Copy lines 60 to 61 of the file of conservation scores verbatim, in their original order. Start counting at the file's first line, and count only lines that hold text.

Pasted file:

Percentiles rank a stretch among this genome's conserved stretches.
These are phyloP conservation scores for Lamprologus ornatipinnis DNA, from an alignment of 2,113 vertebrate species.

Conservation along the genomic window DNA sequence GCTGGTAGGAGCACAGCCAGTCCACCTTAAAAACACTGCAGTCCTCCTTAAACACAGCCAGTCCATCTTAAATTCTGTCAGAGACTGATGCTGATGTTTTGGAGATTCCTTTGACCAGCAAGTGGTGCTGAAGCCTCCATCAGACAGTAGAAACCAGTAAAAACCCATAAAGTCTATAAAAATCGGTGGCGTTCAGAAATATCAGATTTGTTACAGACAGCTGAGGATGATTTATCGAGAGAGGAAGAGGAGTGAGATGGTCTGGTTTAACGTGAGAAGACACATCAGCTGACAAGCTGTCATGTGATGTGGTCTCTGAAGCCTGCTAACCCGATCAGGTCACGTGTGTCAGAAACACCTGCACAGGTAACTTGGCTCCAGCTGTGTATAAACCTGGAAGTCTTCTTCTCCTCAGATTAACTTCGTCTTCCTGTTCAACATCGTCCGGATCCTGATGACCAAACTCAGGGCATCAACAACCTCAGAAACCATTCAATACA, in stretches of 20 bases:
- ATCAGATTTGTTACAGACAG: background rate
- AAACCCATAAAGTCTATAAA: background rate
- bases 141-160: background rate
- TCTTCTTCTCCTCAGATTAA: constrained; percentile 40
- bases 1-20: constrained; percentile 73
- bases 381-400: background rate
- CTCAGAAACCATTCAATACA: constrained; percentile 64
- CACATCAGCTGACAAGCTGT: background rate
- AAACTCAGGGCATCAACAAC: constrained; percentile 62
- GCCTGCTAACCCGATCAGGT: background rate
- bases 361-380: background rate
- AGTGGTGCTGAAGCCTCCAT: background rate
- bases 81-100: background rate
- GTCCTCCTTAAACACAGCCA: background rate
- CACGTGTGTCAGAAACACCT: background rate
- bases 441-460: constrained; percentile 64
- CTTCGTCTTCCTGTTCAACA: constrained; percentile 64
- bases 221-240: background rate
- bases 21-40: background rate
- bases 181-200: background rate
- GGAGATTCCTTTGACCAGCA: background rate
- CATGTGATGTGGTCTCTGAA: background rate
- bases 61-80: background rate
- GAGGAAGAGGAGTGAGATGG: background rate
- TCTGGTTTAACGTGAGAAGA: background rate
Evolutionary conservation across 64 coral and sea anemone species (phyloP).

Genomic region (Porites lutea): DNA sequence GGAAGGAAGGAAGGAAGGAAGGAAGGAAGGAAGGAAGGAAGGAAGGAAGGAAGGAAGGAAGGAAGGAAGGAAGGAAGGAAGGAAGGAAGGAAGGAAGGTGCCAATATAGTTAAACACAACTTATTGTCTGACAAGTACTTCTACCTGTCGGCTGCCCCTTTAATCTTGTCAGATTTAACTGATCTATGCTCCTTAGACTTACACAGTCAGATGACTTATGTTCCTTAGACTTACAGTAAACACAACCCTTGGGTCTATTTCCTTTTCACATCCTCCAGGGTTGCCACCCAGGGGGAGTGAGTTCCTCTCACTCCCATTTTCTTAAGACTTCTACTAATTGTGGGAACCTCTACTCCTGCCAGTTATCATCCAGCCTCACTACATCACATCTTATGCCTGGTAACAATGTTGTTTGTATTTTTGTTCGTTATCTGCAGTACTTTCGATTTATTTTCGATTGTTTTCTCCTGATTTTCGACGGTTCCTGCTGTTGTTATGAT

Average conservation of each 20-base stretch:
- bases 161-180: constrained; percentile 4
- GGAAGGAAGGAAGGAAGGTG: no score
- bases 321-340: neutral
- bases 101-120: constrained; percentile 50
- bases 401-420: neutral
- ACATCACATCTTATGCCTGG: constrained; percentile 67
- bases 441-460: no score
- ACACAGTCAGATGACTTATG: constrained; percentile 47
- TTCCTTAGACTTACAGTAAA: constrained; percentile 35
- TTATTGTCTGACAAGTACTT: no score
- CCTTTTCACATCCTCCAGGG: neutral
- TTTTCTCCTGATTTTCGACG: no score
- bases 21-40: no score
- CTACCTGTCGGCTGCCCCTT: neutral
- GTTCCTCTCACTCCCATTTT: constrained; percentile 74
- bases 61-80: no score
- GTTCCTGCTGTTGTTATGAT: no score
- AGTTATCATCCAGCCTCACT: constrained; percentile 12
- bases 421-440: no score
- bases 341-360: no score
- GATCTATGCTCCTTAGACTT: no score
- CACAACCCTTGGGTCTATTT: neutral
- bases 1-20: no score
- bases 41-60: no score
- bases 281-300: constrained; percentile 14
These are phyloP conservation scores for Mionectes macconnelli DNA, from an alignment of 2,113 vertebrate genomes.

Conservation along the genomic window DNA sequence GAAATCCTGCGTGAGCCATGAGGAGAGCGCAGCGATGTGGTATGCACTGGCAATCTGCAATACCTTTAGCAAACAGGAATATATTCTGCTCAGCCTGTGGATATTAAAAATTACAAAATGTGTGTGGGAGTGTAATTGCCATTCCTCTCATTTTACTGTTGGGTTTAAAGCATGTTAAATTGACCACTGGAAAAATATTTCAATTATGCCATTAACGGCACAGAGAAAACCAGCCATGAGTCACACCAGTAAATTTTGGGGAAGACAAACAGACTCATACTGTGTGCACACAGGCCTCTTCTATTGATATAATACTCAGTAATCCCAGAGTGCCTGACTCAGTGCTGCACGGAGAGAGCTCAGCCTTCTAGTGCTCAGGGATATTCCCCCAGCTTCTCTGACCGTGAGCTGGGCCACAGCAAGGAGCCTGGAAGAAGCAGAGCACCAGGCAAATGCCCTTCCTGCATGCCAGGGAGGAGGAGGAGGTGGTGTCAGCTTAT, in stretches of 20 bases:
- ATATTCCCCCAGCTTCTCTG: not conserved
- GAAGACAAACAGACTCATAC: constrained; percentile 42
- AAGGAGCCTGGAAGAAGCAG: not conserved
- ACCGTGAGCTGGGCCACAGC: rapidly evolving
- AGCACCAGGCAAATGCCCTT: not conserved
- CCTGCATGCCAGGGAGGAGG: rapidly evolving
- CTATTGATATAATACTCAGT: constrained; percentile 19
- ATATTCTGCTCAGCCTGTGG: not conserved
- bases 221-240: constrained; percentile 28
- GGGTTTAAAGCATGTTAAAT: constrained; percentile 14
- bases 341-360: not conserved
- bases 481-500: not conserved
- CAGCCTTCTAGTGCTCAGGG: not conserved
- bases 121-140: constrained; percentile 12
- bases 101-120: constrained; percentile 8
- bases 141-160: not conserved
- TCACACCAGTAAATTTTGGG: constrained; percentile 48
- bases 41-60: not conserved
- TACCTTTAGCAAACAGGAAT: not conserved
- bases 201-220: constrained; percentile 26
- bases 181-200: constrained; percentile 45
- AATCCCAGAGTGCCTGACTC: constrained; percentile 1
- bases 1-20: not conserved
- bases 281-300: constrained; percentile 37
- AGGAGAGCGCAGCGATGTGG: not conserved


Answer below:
- GAAGACAAACAGACTCATAC: constrained; percentile 42
- AAGGAGCCTGGAAGAAGCAG: not conserved